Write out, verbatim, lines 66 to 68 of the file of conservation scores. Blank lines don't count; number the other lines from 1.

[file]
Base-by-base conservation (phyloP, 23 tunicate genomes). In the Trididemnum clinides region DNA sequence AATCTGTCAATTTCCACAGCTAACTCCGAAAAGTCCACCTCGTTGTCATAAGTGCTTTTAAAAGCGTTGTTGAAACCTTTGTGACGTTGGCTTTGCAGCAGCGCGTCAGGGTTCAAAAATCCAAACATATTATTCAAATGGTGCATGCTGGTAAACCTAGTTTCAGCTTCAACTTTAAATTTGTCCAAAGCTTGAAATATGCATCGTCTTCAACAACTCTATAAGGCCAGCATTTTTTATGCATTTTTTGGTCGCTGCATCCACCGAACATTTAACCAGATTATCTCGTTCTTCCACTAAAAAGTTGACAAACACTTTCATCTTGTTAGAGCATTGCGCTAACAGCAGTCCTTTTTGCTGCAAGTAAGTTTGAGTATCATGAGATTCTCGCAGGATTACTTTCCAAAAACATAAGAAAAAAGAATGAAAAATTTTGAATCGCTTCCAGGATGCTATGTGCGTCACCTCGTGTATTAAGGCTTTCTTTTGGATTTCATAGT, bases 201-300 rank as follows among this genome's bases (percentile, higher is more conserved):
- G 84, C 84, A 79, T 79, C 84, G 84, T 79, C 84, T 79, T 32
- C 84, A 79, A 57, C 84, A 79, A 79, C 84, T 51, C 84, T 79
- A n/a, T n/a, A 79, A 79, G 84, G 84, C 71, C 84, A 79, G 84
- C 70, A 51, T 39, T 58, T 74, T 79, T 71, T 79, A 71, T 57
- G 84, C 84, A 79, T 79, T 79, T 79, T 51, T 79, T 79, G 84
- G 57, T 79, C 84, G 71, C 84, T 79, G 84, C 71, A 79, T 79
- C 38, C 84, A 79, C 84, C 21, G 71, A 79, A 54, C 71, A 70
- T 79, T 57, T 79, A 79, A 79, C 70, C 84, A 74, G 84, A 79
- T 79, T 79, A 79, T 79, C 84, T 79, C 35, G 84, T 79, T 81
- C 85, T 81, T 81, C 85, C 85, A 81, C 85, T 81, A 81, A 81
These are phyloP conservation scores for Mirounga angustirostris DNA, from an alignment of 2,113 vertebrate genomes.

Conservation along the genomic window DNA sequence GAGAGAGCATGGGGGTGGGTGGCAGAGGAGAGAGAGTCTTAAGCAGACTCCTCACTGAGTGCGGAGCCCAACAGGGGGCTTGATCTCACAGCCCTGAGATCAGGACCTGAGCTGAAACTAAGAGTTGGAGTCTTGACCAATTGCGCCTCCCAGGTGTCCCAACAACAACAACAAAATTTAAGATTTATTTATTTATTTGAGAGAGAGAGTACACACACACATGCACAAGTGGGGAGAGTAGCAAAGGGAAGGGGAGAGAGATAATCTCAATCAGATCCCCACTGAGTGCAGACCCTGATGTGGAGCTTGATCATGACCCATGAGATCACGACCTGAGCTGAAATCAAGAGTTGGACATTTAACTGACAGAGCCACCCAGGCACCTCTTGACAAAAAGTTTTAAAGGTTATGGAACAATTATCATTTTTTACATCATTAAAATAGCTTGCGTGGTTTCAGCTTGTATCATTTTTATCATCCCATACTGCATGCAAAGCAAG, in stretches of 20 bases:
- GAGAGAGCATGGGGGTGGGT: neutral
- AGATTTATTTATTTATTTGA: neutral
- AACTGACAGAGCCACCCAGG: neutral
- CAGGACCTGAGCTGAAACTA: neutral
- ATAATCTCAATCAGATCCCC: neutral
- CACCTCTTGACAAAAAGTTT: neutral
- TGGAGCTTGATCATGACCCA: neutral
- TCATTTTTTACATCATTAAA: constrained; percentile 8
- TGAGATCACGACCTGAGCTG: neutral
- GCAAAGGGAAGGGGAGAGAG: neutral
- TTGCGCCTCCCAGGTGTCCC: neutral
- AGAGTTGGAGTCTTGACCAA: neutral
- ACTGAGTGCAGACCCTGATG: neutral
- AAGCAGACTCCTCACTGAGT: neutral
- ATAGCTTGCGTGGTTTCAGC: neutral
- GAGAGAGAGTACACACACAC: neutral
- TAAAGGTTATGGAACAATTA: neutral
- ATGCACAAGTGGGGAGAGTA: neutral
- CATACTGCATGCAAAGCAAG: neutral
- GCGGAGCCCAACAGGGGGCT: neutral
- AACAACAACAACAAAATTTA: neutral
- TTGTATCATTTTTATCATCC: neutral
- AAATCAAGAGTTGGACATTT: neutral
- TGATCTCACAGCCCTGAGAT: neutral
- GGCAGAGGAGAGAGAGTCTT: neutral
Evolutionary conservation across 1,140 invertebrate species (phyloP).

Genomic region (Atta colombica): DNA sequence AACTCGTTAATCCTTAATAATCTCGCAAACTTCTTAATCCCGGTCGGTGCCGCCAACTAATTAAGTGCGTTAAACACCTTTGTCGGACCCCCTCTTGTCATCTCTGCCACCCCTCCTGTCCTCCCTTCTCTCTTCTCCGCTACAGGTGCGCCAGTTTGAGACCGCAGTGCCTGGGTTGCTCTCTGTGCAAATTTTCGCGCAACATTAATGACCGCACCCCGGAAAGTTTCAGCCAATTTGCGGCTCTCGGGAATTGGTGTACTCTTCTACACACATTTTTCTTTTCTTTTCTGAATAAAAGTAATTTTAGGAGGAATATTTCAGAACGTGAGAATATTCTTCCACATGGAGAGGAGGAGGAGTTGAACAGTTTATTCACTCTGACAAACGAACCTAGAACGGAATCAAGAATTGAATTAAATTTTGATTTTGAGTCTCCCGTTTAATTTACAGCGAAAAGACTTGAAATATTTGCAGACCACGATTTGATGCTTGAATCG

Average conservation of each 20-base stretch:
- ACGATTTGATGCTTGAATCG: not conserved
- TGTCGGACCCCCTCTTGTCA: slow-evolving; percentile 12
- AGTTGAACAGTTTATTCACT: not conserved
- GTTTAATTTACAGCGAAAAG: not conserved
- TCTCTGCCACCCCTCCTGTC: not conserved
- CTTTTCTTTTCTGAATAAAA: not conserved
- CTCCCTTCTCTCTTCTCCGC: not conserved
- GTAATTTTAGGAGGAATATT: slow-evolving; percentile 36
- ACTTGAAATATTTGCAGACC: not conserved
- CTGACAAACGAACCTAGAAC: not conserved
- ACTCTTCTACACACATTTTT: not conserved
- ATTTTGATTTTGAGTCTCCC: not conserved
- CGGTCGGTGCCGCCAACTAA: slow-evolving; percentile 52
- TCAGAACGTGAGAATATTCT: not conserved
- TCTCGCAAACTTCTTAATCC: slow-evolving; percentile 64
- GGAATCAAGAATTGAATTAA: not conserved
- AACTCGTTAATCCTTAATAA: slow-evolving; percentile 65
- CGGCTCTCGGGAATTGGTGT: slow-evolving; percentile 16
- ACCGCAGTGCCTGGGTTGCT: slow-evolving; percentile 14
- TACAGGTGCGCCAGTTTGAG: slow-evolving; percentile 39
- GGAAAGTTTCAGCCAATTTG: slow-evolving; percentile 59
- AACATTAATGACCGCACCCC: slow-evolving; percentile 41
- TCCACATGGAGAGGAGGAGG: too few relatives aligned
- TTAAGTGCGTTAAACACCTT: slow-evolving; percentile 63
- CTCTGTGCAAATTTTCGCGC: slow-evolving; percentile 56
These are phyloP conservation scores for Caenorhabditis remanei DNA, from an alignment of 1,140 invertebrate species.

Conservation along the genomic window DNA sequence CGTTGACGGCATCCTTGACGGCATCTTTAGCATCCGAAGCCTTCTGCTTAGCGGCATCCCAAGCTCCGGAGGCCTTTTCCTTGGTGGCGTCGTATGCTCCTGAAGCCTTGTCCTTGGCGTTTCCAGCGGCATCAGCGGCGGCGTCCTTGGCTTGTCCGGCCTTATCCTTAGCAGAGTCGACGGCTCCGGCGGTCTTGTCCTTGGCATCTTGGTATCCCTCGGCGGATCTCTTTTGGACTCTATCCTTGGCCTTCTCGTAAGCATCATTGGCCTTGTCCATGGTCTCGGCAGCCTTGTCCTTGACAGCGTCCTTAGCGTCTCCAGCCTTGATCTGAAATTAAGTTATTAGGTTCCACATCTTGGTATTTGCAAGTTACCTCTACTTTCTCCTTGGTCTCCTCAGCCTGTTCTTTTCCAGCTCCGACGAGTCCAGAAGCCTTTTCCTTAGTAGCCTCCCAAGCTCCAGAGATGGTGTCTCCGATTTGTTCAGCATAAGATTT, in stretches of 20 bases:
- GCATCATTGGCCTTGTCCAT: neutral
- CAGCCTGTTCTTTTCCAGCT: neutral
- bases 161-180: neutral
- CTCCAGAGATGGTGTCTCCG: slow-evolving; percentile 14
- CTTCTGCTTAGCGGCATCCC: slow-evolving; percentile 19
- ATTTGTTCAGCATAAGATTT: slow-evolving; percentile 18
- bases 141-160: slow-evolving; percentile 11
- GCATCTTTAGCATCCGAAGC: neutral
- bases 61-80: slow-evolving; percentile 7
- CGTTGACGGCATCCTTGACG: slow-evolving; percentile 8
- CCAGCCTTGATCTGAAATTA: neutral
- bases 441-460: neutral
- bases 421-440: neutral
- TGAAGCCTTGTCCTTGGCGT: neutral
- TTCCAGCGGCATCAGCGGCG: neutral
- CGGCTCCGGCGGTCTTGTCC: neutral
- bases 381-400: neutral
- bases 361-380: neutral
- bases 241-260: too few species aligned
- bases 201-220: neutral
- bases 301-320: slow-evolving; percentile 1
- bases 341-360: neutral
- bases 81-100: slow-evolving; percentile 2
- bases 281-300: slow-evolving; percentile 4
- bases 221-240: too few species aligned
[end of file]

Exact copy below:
- CTCTGTGCAAATTTTCGCGC: slow-evolving; percentile 56
These are phyloP conservation scores for Caenorhabditis remanei DNA, from an alignment of 1,140 invertebrate species.

Conservation along the genomic window DNA sequence CGTTGACGGCATCCTTGACGGCATCTTTAGCATCCGAAGCCTTCTGCTTAGCGGCATCCCAAGCTCCGGAGGCCTTTTCCTTGGTGGCGTCGTATGCTCCTGAAGCCTTGTCCTTGGCGTTTCCAGCGGCATCAGCGGCGGCGTCCTTGGCTTGTCCGGCCTTATCCTTAGCAGAGTCGACGGCTCCGGCGGTCTTGTCCTTGGCATCTTGGTATCCCTCGGCGGATCTCTTTTGGACTCTATCCTTGGCCTTCTCGTAAGCATCATTGGCCTTGTCCATGGTCTCGGCAGCCTTGTCCTTGACAGCGTCCTTAGCGTCTCCAGCCTTGATCTGAAATTAAGTTATTAGGTTCCACATCTTGGTATTTGCAAGTTACCTCTACTTTCTCCTTGGTCTCCTCAGCCTGTTCTTTTCCAGCTCCGACGAGTCCAGAAGCCTTTTCCTTAGTAGCCTCCCAAGCTCCAGAGATGGTGTCTCCGATTTGTTCAGCATAAGATTT, in stretches of 20 bases: